More Skirmishes at Yeraskh/Heydarabad - Loose Triggers in A Sensitive Zone?
An Azerbaijani soldier inspects the city of Jebrayil, Azerbaijan, where Azerbaijani forces regained control during the Second Karabakh War. October 16, 2020. REUTERS/Umit Bektas
On July 19, 2021, further cross-border shooting was reported around Yeraskh/Heydarabad, twin villages on either side of the Armenia/Azerbaijan frontier near the point where Turkey, Armenia and Azerbaijan’s Nakhchivan exclave all meet. Armenian sources claimed that “heavy skirmishes” had followed an evening of Azerbaijani mortar attacks. These, it was claimed, caused a fire during the extinguishing of which Yeraskh’s community leader Radik Oghikyan received a gunshot wound. Azerbaijani press reports told a similar but opposite tale, claiming that their forces had responded to an Armenian mortar shelling that had hit Heydarabad and that an Azerbaijani lieutenant, Ramal Badalli, had been shot in the leg. Both sides imply that the other shot first.
This was a further continuation of gun battles nearly a week earlier that, on Wednesday, July 14, saw the death of an Armenian soldier and the wounding of an Azerbaijani serviceman. As we reported back then, according to Azerbaijani sources that violence broke out when Armenian forces tried to prevent the construction of a border fortification. In typical contrast, the Armenian Ministry of Foreign Affairs claimed, however, that the fire-fight started with a “provocative advance,” claiming that “Baku is trying to create new sources of tension [to disrupt] regional peace and security.”
Though not always clear from international news feeds, the site is far from the area which saw action in the 2020 Karabakh War and is also the border point through which a newly reconnected railway line might eventually link Nakhchivan to Turkey via Armenia. It’s hard to see how Azerbaijan would benefit from such clashes.
At this stage, it is impossible to confirm either version with unbiased eye-witness accounts. However, an obvious question is why either side would want to stir up trouble, especially in this particular location. Though not always clear from international news feeds, the site is far from the area which saw action in the 2020 Karabakh War and is also the border point through which a newly reconnected railway line might eventually link Nakhchivan to Turkey via Armenia. It’s hard to see how Azerbaijan would benefit from such clashes. Throughout the 2020 conflict, Azerbaijan was scrupulously careful to avoid having battles spill across the border into Armenia and risk invoking a response from Russia through the CSTO mechanism. It has been suggested that the skirmish might have been over another disputed border delimitation case. However, unlike Armenia’s south-eastern border, where disputes like the current Black Lake standoff are often due to different versions/interpretations of old Soviet maps, most of the borders in the Yeraskh area are well established.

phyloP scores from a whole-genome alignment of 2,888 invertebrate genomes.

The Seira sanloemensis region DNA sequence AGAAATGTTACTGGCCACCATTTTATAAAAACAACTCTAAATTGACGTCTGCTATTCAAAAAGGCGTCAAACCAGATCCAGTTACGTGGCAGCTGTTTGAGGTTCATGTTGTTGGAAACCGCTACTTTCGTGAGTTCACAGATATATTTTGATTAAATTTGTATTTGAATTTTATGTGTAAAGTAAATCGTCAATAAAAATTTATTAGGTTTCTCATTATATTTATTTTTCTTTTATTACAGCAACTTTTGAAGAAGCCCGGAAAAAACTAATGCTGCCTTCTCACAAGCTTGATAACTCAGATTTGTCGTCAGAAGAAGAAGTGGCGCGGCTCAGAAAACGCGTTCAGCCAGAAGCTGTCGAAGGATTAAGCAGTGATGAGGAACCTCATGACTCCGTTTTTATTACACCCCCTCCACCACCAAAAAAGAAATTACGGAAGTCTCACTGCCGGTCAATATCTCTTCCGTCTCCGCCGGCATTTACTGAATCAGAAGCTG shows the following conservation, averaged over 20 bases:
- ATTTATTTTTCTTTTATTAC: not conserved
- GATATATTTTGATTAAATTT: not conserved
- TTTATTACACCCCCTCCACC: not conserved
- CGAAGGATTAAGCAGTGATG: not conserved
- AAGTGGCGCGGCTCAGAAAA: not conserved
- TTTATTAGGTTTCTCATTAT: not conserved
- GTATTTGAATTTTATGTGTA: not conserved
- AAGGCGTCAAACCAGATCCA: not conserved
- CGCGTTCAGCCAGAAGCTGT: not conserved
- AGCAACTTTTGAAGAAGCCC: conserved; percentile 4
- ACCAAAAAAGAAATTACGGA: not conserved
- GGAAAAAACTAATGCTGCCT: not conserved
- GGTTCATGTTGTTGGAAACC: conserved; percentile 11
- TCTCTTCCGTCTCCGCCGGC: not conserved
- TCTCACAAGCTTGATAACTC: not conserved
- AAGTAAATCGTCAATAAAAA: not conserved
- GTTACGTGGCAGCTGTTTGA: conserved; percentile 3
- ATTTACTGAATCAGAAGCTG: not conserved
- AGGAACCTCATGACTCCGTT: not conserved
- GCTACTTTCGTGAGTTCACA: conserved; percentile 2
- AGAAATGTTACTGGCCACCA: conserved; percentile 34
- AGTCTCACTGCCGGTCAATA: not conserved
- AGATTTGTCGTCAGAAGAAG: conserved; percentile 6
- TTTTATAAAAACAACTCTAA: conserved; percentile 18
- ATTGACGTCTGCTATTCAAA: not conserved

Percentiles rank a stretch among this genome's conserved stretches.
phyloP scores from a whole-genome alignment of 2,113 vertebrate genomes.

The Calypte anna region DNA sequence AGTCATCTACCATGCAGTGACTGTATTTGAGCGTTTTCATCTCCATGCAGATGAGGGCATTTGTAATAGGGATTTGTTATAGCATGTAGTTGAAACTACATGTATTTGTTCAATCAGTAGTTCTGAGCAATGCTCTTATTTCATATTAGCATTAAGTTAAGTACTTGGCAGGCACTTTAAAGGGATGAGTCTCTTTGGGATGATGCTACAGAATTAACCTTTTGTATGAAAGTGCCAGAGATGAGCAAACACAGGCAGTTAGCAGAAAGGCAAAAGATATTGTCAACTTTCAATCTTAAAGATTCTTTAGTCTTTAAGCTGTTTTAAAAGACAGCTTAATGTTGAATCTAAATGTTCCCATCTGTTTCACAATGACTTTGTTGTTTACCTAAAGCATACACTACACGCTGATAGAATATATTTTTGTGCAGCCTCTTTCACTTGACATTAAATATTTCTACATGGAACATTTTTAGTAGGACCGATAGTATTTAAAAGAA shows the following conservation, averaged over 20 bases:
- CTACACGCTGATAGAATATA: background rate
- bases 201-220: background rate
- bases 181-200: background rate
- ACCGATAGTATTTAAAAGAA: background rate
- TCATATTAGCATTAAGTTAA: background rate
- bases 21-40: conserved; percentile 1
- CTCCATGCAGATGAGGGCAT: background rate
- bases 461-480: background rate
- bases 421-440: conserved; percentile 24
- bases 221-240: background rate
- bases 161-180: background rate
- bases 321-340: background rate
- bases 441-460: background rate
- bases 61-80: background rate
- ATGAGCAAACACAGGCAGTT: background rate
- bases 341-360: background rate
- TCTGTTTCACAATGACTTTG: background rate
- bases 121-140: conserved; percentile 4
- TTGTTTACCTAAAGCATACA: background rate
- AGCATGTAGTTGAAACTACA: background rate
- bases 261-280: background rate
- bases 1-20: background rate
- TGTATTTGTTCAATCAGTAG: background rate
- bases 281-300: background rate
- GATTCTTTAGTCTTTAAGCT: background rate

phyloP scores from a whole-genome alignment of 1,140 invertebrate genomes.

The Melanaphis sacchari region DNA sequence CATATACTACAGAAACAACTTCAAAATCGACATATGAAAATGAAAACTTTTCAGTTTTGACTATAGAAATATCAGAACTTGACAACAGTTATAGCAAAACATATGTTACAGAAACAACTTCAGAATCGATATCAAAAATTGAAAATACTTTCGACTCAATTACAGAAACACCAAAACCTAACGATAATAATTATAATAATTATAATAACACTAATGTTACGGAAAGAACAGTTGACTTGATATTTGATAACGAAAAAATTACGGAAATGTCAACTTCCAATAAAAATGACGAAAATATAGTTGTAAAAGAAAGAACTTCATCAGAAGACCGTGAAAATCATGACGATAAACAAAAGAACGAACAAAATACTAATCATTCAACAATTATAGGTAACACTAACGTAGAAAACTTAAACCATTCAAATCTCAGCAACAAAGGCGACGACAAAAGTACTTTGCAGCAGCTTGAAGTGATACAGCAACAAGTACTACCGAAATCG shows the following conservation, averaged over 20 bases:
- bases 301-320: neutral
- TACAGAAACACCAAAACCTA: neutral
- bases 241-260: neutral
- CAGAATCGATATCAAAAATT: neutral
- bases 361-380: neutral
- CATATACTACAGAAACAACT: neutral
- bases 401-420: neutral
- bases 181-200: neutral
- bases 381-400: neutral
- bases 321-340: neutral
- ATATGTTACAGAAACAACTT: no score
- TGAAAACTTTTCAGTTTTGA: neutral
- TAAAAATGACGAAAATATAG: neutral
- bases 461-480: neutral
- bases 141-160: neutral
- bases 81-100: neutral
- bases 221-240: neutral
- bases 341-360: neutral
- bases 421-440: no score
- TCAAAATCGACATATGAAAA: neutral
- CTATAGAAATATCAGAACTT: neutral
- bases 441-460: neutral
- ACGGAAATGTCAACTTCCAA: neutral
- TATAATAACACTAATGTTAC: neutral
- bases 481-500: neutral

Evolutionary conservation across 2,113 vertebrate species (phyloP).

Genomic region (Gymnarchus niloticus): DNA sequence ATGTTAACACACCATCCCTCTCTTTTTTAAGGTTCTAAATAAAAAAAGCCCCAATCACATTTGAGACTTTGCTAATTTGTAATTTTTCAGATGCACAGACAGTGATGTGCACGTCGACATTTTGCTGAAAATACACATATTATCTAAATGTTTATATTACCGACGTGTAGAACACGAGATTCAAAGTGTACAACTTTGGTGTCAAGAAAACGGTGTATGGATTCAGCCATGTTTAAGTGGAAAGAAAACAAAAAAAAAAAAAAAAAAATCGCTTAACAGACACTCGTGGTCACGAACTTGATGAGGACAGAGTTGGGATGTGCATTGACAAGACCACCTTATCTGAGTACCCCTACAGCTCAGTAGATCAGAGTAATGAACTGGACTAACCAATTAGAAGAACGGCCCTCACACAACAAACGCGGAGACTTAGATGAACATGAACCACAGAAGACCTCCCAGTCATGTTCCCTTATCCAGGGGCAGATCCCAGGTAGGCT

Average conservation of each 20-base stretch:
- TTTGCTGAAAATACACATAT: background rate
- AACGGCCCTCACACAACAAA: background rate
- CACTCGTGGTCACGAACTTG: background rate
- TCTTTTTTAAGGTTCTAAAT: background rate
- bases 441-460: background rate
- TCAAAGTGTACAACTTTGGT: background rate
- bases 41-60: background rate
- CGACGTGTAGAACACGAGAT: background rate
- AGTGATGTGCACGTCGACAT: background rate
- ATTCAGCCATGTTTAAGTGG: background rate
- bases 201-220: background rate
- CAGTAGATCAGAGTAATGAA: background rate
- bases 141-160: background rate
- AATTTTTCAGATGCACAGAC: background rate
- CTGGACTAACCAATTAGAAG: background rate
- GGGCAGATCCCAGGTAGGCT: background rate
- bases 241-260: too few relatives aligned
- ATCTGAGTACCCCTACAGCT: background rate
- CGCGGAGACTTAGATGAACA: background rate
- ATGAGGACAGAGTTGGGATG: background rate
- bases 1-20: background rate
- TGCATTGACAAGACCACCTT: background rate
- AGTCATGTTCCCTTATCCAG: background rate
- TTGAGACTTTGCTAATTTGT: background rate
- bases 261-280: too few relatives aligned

Alternative speculation hinges on the timing of the violence, which coincides with the visit to the Caucasus of EU Council President Charles Michel bearing promises of gigantic financial grants. On both July 17 in Yerevan and July 18 in Baku, Michel underlined that the EU was happy to play the role of honest broker in helping create lasting peace in the region. However, shortly after meeting Michel, Armenian Prime Minister Nikol Pashinyan reportedly said that “Azerbaijan is intent on provoking new military clashes.” Could it be that the Armenian forces intended to provoke a clash to prove this point? Or vice versa? Or was it all just a case of loose triggers in a sensitive zone?
We may never know for sure. But the EU’s special representative in the South Caucasus, Tovio Klaar, reacted without casting blame, regretting the “deeply worrying” developments and calling for restraint. From there, the battle moved online to a typical Twitter storm between partisan observers.